I ran into a similar problem with Landscaping transformers when they were too close to the circuit breakers the inrush current would trip the breaker because we we using all 12 guage wire and 20 a breakers (FYI the the solution was to use "hid breakers".) My electrical engineer brother in law explain it to me that we needed to use smaller wire to create resistance to slow the inrush current down. I believe that is why they want us to size the wire to the minumum and fuse to the maximum to prevent nuisance tripping. just my $.02

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    Quote Originally Posted by andyselec@aol.com View Post
    . I believe that is why they want us to size the wire to the minumum and fuse to the maximum to prevent nuisance tripping. just my $.02
    Who wants us to use the minimum wire size? and what about voltage drop?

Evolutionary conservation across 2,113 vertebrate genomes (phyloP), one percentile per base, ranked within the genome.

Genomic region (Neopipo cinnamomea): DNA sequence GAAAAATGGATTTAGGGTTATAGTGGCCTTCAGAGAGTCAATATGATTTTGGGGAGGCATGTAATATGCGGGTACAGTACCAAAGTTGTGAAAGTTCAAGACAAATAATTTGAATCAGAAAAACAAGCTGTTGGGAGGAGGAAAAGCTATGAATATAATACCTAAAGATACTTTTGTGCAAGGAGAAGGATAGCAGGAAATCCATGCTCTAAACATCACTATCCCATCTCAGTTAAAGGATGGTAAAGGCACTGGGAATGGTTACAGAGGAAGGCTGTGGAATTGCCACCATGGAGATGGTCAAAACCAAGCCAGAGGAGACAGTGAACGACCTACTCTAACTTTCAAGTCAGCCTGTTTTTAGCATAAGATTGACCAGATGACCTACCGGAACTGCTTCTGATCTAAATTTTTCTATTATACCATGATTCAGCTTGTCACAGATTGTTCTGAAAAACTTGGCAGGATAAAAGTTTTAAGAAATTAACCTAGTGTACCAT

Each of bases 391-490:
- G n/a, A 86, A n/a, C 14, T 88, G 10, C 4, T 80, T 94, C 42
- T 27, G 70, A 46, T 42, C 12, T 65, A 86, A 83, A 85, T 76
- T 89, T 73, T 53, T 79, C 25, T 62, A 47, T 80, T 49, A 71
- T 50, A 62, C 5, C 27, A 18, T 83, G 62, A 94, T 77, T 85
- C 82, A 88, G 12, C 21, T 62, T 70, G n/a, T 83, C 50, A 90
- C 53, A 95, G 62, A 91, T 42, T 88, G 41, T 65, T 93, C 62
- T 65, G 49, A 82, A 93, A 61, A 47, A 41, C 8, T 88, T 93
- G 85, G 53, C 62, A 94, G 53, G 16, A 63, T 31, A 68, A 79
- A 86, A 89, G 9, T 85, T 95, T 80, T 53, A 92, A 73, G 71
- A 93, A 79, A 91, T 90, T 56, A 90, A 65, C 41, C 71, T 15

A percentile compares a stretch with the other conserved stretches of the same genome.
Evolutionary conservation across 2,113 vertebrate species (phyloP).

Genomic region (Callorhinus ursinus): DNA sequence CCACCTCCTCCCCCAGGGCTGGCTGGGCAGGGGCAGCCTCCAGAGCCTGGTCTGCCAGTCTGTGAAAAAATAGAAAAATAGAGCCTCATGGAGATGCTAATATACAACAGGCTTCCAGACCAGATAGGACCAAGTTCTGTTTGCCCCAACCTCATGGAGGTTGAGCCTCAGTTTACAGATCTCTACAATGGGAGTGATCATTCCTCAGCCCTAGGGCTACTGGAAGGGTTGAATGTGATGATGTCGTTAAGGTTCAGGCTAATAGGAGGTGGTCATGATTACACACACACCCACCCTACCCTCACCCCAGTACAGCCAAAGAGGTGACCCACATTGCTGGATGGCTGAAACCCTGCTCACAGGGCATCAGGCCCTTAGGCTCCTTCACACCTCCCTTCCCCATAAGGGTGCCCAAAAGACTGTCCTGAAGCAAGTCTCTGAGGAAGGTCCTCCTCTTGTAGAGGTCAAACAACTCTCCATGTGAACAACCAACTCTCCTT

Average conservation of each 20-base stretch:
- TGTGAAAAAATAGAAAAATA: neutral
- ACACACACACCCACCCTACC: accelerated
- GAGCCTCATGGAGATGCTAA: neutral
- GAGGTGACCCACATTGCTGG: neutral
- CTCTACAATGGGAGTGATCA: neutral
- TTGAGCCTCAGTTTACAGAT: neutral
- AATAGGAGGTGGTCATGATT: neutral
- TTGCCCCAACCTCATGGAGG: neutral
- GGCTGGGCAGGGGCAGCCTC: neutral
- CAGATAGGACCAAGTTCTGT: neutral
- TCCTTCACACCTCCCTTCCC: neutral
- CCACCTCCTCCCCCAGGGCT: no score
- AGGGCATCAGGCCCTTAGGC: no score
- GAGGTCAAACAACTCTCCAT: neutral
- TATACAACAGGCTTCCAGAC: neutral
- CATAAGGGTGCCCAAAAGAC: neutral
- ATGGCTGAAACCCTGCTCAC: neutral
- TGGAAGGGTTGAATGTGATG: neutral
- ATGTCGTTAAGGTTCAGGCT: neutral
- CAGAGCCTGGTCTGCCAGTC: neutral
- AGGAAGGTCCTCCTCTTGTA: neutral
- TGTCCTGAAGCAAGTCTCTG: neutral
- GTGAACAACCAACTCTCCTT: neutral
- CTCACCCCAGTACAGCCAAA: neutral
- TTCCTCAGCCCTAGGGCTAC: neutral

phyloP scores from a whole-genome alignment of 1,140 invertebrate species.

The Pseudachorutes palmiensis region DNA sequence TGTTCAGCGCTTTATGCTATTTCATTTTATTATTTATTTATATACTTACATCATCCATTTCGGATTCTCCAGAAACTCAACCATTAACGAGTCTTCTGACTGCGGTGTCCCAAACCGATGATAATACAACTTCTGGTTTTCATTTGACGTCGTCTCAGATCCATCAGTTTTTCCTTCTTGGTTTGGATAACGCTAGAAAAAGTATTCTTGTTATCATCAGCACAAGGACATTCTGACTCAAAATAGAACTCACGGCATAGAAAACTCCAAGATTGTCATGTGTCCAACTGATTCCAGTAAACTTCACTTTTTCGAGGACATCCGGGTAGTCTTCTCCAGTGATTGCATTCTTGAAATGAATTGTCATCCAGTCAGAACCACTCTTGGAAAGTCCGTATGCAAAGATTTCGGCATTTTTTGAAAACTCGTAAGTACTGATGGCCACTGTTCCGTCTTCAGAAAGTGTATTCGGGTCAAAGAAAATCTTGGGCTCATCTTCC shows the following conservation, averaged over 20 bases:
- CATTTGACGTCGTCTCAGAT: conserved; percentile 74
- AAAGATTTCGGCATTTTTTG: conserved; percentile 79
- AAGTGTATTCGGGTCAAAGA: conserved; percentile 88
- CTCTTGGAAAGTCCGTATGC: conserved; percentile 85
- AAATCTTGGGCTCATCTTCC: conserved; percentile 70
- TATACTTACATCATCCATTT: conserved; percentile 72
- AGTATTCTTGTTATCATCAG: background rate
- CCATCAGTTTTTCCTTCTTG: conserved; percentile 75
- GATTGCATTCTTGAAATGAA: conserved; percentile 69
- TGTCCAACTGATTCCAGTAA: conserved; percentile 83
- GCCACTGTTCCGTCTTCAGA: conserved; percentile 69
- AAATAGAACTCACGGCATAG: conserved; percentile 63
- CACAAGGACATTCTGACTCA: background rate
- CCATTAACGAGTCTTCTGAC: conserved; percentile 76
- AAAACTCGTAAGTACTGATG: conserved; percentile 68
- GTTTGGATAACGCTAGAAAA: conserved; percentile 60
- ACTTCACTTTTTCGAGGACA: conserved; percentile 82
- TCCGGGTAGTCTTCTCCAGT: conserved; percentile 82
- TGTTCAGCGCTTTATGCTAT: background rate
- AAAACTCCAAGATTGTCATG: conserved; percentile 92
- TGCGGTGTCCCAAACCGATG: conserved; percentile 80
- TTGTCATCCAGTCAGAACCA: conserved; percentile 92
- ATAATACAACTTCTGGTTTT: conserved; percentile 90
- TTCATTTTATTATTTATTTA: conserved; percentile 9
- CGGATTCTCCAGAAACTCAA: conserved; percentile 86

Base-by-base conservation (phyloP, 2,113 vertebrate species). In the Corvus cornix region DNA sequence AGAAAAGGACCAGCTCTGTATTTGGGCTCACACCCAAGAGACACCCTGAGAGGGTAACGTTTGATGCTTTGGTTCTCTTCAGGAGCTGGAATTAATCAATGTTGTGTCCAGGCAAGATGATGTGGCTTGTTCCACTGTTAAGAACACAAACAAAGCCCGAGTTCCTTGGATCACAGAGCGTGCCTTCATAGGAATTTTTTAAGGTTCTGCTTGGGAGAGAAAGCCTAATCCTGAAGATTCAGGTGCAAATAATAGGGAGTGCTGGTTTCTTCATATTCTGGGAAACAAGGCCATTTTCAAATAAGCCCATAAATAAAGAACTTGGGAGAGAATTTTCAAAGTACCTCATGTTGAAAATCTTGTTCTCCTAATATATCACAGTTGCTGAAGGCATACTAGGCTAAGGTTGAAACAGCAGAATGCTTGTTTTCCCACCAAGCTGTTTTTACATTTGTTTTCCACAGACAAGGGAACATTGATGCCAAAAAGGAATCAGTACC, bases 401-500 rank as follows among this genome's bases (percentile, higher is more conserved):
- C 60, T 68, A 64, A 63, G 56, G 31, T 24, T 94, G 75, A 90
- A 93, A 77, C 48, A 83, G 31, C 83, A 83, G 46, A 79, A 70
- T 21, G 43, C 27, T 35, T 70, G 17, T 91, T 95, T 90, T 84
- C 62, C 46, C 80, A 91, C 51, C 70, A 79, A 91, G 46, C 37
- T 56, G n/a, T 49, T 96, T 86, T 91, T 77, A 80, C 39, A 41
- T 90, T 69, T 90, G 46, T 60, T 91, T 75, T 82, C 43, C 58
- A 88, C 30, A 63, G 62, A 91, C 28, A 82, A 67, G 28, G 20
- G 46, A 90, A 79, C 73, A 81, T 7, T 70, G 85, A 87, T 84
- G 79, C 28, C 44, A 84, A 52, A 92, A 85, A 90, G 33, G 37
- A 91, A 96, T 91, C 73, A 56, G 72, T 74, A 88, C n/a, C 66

"Electricity is actually made up of extremely tiny particles called electrons, that you cannot see with the naked eye unless you have been drinking."

  7. #37
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    Quote Originally Posted by andyselec@aol.com View Post
    My electrical engineer brother in law explain it to me that we needed to use smaller wire to create resistance to slow the inrush current down.

    Couldn't you also just put a few HARD bends in the wire?



    (I don't know about that andyselect........) Say you use the 8's instead of the 12's..........would the unit not work properly because now you have not created that resistance to "slow down" the inrush current.


    Just sounds alittle fishy .................intentionally use the wire that way...............
    " I'm at a crucial part of my painting "...........Monika Danneman

  8. #38
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    Quote Originally Posted by ritelec View Post
    Still trying to get my head around this.

    Kind of getting the conductor/oc on ac together.

    But also trying to locate in 430 how the air handler branch circuit and relative OC is determined as ac.


    Just to clarify again...........just when I think I suk at this........I'm always proved right........